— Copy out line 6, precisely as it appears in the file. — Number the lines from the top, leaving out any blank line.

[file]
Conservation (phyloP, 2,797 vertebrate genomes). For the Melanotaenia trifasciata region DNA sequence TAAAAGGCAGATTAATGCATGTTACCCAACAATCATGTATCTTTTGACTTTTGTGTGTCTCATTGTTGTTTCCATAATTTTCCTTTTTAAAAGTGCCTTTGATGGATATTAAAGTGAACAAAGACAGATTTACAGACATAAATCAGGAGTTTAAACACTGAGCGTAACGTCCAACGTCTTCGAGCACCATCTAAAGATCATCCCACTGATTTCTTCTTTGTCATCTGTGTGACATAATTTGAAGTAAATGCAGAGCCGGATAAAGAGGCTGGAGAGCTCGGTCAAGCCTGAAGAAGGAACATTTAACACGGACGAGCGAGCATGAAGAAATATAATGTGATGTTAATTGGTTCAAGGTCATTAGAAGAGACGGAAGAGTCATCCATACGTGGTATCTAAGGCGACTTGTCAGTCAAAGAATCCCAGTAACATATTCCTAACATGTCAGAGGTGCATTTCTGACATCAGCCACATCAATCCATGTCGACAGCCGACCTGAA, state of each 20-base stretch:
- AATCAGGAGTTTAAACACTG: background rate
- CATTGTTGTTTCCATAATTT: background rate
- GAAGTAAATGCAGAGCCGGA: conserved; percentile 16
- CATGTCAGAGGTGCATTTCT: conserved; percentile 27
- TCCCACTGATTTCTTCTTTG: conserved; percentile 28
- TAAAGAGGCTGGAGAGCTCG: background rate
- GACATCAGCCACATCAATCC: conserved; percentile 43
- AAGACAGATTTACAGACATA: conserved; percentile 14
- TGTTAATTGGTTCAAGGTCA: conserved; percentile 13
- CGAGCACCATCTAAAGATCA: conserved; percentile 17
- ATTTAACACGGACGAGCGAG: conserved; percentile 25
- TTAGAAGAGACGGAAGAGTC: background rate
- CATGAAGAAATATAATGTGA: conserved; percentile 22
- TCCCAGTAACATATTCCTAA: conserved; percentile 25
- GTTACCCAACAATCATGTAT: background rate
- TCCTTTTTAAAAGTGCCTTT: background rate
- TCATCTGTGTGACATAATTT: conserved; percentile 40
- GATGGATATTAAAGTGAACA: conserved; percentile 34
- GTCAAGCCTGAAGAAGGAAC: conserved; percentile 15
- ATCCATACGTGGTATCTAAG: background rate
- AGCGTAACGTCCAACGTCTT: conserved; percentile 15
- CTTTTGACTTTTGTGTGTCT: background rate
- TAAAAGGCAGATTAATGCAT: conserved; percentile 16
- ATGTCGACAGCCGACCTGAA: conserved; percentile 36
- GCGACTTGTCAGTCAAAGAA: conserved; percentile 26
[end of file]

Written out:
- TCCCACTGATTTCTTCTTTG: conserved; percentile 28